Indonesia is one of the largest maritime nations in the world. As such, it has considerable potential to capitalize on its marine resources, including fisheries, salt, as well as marine transportation facilities and tourism. According to Indonesia’s Central Agency for Statistics (BPS), however, the contribution of the fishery sector to gross domestic product (GDP) is fairly small. The Jakarta Globe reported last year that in 2016, fisheries contributed just 8 percent of Indonesia’s gross domestic process.
The vastness of the sea and its great potential does not guarantee the welfare of its economic actors. Traditional fishermen are still associated with poverty and underdevelopment. There are many problems experienced by traditional fishermen, including a lack of skills, limited facilities, and extreme competition. Conflict between fishermen has not been a special concern for the government, even though when it is not handled properly it can have serious results.
In the spirit of National Fishermen’s Day last week on April 6, we should reflect on the interests of traditional fishermen in various development policies in Indonesia.Enjoying this article? Click here to subscribe for full access. Just $5 a month.
Competition at Sea
Various conflicts have emerged among fishermen in several regions of Indonesia, including the North Coast of Java, Papua, and Riau. Frictions occur between traditional and modern fishermen who have different methods and capabilities. Having ships with larger capacity and greater range, modern fishermen are able to catch more fish and reach a wider area.
The decreasing number of fish due to overfishing causes some modern fishermen, intentionally or not, to enter areas that are usually fished by traditional fishermen. This situation is a frequent factor causing conflict among fishermen as traditional fishermen are squeezed out of their usual fishing grounds. Such conflicts often result in some material losses, such as damage to boats or buildings caused by riots, or injuries. In some cases, people have had to evacuate areas due to clashes stemming from fishing disputes.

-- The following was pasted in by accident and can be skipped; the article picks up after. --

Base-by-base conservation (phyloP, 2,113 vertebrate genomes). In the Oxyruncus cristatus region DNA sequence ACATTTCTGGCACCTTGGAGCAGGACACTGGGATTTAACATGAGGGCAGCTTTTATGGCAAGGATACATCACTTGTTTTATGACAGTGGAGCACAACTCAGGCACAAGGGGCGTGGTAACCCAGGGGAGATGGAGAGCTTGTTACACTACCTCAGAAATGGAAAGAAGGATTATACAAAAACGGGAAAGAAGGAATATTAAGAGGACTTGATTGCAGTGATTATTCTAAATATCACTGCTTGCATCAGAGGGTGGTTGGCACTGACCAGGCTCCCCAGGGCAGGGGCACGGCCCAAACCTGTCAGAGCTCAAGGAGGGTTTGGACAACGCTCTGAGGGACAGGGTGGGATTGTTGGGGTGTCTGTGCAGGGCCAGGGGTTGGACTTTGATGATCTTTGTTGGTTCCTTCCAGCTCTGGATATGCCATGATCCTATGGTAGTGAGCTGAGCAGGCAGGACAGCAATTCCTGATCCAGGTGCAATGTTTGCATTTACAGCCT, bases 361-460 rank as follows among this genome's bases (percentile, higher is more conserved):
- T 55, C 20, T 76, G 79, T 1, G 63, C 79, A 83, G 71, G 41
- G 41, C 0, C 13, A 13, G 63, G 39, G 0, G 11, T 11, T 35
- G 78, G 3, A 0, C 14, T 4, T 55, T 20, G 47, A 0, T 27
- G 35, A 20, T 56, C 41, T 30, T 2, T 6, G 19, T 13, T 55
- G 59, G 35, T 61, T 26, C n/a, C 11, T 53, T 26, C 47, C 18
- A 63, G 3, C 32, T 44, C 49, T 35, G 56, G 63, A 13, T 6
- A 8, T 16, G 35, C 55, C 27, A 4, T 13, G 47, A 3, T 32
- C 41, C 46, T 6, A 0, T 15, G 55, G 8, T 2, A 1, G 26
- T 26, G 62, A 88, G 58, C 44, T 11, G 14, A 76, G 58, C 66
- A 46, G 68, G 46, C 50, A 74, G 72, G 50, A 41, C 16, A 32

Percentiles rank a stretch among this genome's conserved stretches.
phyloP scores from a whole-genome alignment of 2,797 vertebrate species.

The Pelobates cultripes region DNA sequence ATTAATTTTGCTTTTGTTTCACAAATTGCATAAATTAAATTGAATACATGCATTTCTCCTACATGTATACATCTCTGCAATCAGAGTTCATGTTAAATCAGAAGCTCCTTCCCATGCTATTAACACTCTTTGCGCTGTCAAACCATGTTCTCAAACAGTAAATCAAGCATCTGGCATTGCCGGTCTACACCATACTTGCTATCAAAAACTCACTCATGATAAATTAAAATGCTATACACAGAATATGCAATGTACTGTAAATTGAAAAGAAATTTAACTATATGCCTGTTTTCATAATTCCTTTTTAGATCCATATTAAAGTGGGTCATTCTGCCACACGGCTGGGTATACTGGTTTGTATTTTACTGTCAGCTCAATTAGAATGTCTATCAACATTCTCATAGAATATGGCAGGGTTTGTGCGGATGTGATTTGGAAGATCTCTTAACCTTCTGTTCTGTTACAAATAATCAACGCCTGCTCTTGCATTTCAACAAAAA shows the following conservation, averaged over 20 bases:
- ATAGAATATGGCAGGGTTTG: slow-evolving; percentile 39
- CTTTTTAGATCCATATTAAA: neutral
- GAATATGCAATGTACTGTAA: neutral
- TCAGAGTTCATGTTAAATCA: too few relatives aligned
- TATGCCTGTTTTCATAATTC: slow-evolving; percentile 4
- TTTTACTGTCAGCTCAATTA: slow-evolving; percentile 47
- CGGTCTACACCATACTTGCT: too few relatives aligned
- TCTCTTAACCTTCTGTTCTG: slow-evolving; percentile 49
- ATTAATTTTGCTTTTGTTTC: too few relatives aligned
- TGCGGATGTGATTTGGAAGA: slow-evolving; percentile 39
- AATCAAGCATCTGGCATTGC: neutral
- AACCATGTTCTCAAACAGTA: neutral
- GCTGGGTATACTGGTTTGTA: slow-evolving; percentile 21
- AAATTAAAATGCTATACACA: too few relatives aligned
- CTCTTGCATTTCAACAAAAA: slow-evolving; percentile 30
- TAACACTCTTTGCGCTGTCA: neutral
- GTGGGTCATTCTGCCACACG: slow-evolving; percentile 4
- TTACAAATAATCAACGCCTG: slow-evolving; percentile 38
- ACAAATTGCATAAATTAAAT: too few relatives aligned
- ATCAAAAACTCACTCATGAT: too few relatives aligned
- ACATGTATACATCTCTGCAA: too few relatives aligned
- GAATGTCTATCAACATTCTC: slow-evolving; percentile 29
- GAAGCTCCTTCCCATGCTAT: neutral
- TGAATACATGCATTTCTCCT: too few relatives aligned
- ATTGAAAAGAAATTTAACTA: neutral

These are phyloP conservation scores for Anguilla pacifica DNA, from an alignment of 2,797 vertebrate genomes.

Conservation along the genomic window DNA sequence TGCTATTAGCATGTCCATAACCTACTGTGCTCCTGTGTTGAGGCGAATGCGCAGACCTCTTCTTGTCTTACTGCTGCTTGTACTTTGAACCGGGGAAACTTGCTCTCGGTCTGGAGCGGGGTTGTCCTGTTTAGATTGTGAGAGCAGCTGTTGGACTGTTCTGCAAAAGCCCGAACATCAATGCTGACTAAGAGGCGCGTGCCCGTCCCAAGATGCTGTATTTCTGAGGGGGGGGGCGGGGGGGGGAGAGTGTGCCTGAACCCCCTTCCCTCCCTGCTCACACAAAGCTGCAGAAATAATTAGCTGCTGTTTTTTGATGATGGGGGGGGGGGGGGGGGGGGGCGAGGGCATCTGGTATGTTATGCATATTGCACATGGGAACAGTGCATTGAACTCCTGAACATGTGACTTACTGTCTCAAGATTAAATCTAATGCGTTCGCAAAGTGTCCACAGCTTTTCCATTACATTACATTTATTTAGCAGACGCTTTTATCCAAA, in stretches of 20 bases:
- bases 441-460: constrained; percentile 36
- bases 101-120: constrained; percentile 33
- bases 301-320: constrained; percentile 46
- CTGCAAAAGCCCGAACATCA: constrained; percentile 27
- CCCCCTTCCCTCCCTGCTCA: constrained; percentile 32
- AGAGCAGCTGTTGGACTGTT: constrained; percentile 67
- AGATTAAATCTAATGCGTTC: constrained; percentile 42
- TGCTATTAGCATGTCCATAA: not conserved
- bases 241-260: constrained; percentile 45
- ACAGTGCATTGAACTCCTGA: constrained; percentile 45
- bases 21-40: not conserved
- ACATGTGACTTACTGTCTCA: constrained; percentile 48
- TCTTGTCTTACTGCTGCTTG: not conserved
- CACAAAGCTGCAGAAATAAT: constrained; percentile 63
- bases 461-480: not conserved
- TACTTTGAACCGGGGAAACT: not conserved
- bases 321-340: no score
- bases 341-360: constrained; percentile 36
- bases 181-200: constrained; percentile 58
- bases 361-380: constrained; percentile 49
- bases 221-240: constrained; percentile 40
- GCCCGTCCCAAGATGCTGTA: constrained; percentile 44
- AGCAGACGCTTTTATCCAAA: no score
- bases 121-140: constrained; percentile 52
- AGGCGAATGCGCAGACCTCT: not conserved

Potential conflicts over fishing grounds among fishermen can be predicted to continue as long as there is no marine zoning regulation or enforcement. There is a division of authority related to fisheries in 2014’s Law no. 23 on Local Government. Nonetheless, the rules only discuss the scope of local government authority, not that of fishermen. The Management and Zoning Plan of Coastal Zones and Small Island Islands (RZWP3K) should serve as a detailed guideline for the utilization of space at sea. Unfortunately, the RZWP3K is still in the process of drafting.
The absence of zoning rules makes fishing activities uncontrolled and exploitative. The absence of strict regulations ignites competition among fishermen, with modern fishermen more capable and traditional fishermen not protected by zoning or regulations.
The Need for Certainty
Indonesian President Joko Widodo should urge the Ministry of Marine Fisheries to finalize the RZWP3K. This will also support his Nawacita policy on maritime power, which he promoted after his inauguration. The document can also serve as a forum for relevant stakeholders to lay out their perspectives and needs so that the marine management policy is more comprehensive. To date, there are still many policies that are partial and conflicting between ministries.
RZWP3K could become a kind of guarantee for traditional fishermen in their activities. They will no longer have to worry when encountering modern fishermen because there would be a zone division. Imposing sanctions and fines in the document will minimize violations of the fishing area. Another benefit is that fish can be preserved, considering the life cycle of fish breeding. This will create a sense of security and comfort for all parties to pursue activities in the sea. The hope is that there will be no more inter-fishermen conflicts in the future. Let us make the sea a source of life, not disputes.
Muhammad Zulfikar Rakhmat is a Ph.D. Researcher at the University of Manchester, U.K.